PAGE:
This has to be this year’s most catchy tech-house release. Maybe Format B’s Chunky comes a close second. This bootleg has been doing the rounds now for around a year but has just seen a release and is gaining massive popularity, perhaps due to its catchy nature. I love it and equally hate it as I find my way through life with …dancing, all night dancing… looping around in my head!
December – Dreams??
Released early December, this remix package of an original garage classic was always going to be welcome. The package offers remixes from original 4/4 bassline don DJ Q, a no doubt commercially successful version from Tough Love and in my opinion the best remix, one from Low Steppa which perfectly blends the underground and the mainstream without ruining the original record.
Perhaps you are a DJ too or even just as big of a music lover as us here at Dirty Disco Radio and you would like to give your perspective on the subject, we always welcome your feedback and you can always share your thoughts emotions, suggestions or story with us in the comment section down below on the page.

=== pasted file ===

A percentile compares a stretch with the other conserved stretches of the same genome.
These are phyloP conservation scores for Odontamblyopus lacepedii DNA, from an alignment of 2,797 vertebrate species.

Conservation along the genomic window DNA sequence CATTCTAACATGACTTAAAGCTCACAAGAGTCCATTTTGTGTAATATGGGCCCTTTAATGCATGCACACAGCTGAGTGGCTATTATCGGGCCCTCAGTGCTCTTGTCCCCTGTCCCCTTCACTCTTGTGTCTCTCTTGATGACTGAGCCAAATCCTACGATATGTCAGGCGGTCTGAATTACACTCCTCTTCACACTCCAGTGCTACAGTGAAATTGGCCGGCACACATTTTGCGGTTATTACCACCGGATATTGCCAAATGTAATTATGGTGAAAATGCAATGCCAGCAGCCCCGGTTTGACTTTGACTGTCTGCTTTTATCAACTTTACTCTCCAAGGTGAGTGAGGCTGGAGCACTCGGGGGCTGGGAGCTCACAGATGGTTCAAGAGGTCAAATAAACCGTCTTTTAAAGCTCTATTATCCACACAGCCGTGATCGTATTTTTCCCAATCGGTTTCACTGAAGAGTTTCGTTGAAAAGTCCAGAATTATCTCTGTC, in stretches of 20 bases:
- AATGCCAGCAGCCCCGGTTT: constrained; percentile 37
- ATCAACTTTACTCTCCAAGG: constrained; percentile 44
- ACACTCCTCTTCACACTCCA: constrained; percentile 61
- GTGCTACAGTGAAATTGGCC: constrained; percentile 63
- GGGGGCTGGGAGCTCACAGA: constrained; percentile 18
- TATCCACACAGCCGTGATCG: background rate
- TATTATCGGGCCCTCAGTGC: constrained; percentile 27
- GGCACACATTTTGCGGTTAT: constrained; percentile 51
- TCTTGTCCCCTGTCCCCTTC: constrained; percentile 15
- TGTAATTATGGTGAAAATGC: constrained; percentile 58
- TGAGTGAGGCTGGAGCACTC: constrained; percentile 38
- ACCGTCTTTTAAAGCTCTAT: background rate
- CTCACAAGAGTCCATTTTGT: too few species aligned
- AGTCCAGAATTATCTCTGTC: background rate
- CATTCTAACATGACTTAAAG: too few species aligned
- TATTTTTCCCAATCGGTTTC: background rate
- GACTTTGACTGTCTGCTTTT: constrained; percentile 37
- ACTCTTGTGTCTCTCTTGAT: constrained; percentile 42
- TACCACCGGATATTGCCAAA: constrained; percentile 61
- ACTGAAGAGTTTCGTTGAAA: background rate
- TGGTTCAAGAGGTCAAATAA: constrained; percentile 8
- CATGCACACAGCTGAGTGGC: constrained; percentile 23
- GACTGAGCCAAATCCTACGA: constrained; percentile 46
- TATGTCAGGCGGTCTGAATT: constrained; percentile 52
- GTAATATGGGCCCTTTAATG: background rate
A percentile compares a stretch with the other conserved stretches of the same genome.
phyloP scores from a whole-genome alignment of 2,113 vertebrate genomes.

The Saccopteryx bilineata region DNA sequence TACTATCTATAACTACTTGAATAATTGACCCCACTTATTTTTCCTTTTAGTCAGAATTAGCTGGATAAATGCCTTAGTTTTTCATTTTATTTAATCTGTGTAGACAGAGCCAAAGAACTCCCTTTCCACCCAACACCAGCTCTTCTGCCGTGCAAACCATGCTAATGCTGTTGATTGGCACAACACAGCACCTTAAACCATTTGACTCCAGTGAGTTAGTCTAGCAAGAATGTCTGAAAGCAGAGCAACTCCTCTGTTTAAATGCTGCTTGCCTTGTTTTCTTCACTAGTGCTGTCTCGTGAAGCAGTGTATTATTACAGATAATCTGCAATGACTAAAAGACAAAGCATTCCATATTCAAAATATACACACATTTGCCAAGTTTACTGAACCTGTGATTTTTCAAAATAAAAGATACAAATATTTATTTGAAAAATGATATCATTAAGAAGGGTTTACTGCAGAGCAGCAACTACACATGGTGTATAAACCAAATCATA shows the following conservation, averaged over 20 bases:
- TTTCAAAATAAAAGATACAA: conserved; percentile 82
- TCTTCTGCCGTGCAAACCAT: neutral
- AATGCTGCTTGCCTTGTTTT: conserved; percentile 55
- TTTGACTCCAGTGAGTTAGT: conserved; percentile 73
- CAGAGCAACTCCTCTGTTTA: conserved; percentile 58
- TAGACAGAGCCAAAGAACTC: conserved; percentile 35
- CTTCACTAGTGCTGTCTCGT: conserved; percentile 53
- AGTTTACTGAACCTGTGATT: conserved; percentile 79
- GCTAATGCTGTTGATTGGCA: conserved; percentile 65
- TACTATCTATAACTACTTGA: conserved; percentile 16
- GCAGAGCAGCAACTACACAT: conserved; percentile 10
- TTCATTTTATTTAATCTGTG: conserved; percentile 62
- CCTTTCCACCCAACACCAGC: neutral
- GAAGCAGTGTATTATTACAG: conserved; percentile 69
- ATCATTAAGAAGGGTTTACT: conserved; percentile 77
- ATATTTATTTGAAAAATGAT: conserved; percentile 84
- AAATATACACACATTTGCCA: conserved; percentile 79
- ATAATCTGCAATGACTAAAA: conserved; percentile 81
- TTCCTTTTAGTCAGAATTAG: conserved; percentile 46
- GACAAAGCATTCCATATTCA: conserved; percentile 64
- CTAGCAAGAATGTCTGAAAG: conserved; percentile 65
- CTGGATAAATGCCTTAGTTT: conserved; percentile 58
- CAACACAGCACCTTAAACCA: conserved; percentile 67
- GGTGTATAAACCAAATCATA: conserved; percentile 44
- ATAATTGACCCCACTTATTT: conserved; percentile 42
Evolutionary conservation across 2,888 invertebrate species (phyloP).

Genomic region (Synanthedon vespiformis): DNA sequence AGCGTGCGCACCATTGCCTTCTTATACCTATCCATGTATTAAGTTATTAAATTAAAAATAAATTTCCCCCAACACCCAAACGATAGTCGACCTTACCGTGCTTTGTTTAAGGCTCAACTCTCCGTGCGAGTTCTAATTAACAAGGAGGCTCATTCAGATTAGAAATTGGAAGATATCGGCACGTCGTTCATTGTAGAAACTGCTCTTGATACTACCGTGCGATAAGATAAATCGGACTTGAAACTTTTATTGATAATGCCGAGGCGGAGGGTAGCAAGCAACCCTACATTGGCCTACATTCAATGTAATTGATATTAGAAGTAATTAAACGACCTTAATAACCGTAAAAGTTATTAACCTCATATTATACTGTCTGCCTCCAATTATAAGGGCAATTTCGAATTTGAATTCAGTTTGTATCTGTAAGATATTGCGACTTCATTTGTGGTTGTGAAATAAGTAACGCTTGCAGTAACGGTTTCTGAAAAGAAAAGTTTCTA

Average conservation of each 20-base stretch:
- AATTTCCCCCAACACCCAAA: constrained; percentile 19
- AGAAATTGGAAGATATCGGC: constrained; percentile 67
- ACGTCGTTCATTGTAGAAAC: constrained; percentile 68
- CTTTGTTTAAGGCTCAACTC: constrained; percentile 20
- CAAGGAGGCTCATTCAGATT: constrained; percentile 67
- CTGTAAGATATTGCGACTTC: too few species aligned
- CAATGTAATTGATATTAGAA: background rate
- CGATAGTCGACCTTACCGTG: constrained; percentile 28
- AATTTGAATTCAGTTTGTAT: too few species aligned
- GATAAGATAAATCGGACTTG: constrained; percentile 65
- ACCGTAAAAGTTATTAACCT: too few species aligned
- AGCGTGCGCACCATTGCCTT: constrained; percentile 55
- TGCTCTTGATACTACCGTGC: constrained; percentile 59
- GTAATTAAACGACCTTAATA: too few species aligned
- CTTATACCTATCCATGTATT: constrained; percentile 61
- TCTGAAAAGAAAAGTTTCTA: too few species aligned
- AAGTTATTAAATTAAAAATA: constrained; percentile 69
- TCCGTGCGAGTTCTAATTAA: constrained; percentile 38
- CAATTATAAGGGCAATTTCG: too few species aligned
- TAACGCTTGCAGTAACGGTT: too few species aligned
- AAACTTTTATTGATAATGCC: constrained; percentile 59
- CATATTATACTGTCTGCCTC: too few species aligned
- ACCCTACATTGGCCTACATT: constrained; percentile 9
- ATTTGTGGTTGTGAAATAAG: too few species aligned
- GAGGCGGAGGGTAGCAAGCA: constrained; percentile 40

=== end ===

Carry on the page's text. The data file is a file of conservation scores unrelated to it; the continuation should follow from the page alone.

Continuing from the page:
Ian "Skev" Hardy developed a love for music at a very young age and set his goals around two simple tasks, collecting great music and playing great music. Ian established FunkySexyMusic in 2013. “I needed a brand to create my vision of how things needed to be, something that when you heard it mentioned meant quality, great music, fun, how house used to be.” FunkySexyMusic is about music that is of the highest quality, "it’s about the fact I spend ages looking for that tune, the new one, the one you haven’t heard before, the perfect one that makes your heart smile and your feet dance when you hear it. It’s about unity, it’s about family and ultimately, it’s about freedom, freedom for you on the dance floor and freedom for me behind the decks." It’s about the fact when you hear Ian Hardy or FunkySexyMusic mentioned, you know what to expect and you should never accept less. Finally, it’s about the love, not the money. Ian was overjoyed to be welcomed into the Dirty Disco Radio family in early 2015 and is aiming to bring you sets and editorial pieces that are to the same high standard that you have always come to expect from Kono and the rest of the Dirty Dsico radio family.